In his campaign for president, Rudolph Giuliani keeps suggesting that his experience as a prostate cancer survivor makes him uniquely qualified to evaluate the American health care system. To judge from his recent pronouncements, the lesson he learned as a cancer patient is that America has the best health care system in the world. Indeed, Giuliani has implied that without it, he wouldn't have survived cancer. He thus sees little need, in his prescriptions for reform, for overhauling the system or greatly reducing the number of uninsured. What's odd about Giuliani's take is that it is diametrically opposed to what he said he learned from his prostate cancer in 2000, at the time of his actual diagnosis and treatment.
Before his illness, Giuliani the Mayor resembled Giuliani the Presidential Candidate. Both showed little interest in expanding coverage to New York's poor or uninsured, and both Giulianis gave only tepid support and financial backing to an S-CHIP-style program for New York's uninsured children. By Giuliani's own description, however, all that changed when he came face-to-face with his own mortality.
At a packed and emotional news conference in May 2000, in which he announced he was dropping out of the race for the U.S. Senate as a result of his illness, Giuliani admitted to suddenly seeing the world very differently. He said his illness had changed him and that he wanted to reach out to minority groups and the poor. Most important, he said, he had newfound respect, understanding, and empathy for the city's uninsured. It seems Giuliani couldn't feel people's pain until he, well—literally—felt people's pain. But once he had, he stated that extending health insurance coverage to more of the city's uninsured was his top goal for his remaining 18 months in office. ''One of the things that I felt from the beginning of [my illness] and continue to feel is a tremendous sense of compassion for the people that have to make decisions like this alone," he explained. "One of the things maybe that I can do is figure out how we accelerate making sure that people are covered."
A couple of weeks later, Giuliani made good on his promise. He reversed his administration's earlier position, which sought to limit government involvement in addressing the problem of the city's uninsured—especially children. Giuliani announced he was tripling his administration's financial support for a program called Health Stat, which would aggressively recruit greater numbers of uninsured children for coverage under two existing government-run programs: Medicaid and Child Health Plus.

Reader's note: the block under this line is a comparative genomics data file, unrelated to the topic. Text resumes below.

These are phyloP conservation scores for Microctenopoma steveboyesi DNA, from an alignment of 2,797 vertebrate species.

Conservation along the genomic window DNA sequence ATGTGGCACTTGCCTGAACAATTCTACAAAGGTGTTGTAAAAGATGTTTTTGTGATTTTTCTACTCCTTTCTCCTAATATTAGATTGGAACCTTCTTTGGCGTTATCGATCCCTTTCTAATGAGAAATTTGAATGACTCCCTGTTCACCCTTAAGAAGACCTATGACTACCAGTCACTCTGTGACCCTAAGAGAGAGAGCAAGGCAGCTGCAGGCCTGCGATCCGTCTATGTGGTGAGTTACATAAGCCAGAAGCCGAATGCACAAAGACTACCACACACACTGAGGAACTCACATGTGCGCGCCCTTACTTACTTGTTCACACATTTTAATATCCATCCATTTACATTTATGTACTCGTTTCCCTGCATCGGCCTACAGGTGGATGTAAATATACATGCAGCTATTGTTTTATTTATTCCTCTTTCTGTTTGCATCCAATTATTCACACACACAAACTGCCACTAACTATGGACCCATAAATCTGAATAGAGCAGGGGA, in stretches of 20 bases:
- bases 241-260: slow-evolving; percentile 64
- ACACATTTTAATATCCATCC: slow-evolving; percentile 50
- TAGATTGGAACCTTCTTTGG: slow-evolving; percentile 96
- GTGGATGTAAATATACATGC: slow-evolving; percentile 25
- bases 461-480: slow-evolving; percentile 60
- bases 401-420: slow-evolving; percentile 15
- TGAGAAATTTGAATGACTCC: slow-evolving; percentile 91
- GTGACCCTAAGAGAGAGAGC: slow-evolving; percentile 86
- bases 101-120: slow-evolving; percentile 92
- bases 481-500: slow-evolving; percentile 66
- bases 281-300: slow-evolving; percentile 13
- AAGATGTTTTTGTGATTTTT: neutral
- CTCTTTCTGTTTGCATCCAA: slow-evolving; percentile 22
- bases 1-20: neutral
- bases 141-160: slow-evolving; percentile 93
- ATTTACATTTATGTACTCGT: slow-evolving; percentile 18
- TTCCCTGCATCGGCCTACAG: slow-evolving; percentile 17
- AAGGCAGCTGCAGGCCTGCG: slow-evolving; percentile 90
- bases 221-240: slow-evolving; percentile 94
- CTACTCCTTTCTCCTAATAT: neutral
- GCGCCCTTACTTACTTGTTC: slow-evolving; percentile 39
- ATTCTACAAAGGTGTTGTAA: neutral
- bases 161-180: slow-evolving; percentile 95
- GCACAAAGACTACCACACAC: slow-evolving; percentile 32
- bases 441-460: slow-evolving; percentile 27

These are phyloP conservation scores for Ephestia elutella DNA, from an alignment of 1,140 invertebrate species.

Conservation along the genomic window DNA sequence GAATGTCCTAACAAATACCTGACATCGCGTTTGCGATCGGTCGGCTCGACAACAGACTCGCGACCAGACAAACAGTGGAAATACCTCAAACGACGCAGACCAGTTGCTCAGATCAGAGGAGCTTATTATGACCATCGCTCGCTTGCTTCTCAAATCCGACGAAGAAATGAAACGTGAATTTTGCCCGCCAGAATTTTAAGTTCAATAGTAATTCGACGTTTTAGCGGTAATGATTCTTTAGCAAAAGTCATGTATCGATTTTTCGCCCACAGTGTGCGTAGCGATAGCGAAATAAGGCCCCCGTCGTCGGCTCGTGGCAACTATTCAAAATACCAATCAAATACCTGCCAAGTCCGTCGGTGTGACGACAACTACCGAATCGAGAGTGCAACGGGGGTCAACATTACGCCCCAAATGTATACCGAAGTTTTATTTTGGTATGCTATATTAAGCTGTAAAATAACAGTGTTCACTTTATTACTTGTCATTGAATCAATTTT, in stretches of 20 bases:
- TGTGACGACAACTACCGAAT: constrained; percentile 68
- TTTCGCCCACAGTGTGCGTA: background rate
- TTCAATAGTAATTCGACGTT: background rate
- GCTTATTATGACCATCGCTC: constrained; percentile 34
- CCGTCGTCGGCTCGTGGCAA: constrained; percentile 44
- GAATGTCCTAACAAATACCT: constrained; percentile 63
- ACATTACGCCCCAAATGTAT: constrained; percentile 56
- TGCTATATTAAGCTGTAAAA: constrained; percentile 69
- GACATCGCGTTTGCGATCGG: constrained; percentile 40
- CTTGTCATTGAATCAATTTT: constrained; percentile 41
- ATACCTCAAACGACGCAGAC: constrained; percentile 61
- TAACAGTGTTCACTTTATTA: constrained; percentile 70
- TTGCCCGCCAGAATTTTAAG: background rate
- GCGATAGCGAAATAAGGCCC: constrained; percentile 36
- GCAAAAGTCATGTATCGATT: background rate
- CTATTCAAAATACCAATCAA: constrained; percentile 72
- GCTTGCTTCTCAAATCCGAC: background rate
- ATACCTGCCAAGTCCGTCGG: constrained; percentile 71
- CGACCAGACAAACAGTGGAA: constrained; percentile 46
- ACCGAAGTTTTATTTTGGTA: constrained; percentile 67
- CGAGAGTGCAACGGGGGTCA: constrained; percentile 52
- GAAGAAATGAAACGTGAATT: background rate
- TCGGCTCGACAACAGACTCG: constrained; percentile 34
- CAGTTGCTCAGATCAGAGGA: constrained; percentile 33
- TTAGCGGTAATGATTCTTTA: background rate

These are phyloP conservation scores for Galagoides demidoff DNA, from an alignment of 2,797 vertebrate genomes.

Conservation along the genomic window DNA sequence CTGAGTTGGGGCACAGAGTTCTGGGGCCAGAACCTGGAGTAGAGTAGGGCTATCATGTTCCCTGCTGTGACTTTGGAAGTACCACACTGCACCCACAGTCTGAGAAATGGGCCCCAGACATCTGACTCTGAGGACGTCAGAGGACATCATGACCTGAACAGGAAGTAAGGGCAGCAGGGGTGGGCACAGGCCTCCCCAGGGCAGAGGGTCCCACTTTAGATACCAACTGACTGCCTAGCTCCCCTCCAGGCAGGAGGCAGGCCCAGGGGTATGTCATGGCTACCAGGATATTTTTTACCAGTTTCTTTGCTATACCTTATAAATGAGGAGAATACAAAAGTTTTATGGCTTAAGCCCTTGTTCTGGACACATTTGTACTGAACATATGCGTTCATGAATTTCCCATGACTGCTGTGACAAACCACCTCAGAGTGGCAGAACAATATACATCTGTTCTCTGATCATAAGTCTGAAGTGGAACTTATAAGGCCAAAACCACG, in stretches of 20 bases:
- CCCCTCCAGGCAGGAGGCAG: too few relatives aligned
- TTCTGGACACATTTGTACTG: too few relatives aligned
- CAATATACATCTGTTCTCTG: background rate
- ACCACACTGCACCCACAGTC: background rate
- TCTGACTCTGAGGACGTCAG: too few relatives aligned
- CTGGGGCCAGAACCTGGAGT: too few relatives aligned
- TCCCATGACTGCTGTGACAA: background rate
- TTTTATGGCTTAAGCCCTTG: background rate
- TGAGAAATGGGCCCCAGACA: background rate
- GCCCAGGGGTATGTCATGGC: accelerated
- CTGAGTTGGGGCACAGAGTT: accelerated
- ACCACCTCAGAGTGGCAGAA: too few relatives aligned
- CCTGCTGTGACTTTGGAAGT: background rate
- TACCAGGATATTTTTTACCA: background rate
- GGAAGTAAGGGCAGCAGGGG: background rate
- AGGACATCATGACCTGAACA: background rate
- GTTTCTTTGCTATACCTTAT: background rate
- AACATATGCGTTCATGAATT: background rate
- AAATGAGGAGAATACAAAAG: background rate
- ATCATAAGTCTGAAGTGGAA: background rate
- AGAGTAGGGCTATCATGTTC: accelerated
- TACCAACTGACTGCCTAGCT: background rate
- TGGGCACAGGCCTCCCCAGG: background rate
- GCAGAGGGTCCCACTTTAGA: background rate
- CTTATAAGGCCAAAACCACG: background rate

In other words, in the immediate wake of his own cancer diagnosis, Mayor Giuliani embraced government-run health insurance, or what candidate Giuliani now calls "socialized medicine," and explicitly tied his change of heart, in deeply personal and emotional terms, to his own experience as a prostate cancer patient. When asked what the tripling of Health Stat would cost, Mayor Giuliani replied he didn't know, but acknowledged it would be "a good deal of money." (One estimate at the time put the cost to the city over four years at roughly $390 million.) His message was clear: He didn't care what it cost, because it was the right thing to do, and he hoped New York would become "a model for the rest of the country."
And Giuliani didn't stop there. He later backed up the Health Stat campaign with advertising, and met with clergymen and other religious leaders to help promote his initiative, especially in immigrant neighborhoods where potential enrollees often fear any entanglement with the government. As the New York Times described Giuliani's efforts in November 2000: "The almost military zeal with which the Giuliani administration has undertaken the Health Stat effort has impressed some health care advocates, who were initially skeptical about the extent of the city's commitment." In January 2001, Giuliani further extended the Health Stat program to 700,000 adults in New York City who were eligible for low-cost coverage but had failed to enroll in the relevant state program, Family Health Plus. The eligibility limit for subsidized health insurance at the time was $49,875 for a family a five—or what many Republicans have decried as decidedly "middle-class" in discussions of the S-CHIP bill before Congress.
It now appears that Giuliani has forgotten all about his and other people's pain, and his previous backing of a significant expansion of the role of government in helping to ease it. Instead, he has tried to change the subject, by talking about what his survival chances would have been if he'd been born an Englishman. He claims that the likelihood of dying from prostate cancer in the United Kingdom's nationalized health care system is twice that of similar patients in the United States. A difference does exist, but it's much smaller than Giuliani says, and there's little reason to attribute the discrepancy to a nationalized system. Other Western democracies have superb government-run systems.
And surely just as relevant is the discrepancy between survival rates—in this country—for those with insurance and those without. Earlier this year, the American Cancer Society made highlighting this discrepancy a focus point of its campaign to reform domestic health care. When Giuliani was seriously ill, he understood how important insurance coverage was to his successful treatment, and as mayor sought to dramatically expand the role of government in broadening the scope of coverage to the uninsured. Now that he's well, however—and running for the Republican nomination—he apparently can't remember what it's like to be sick. How quickly, alas, the healthy forget.
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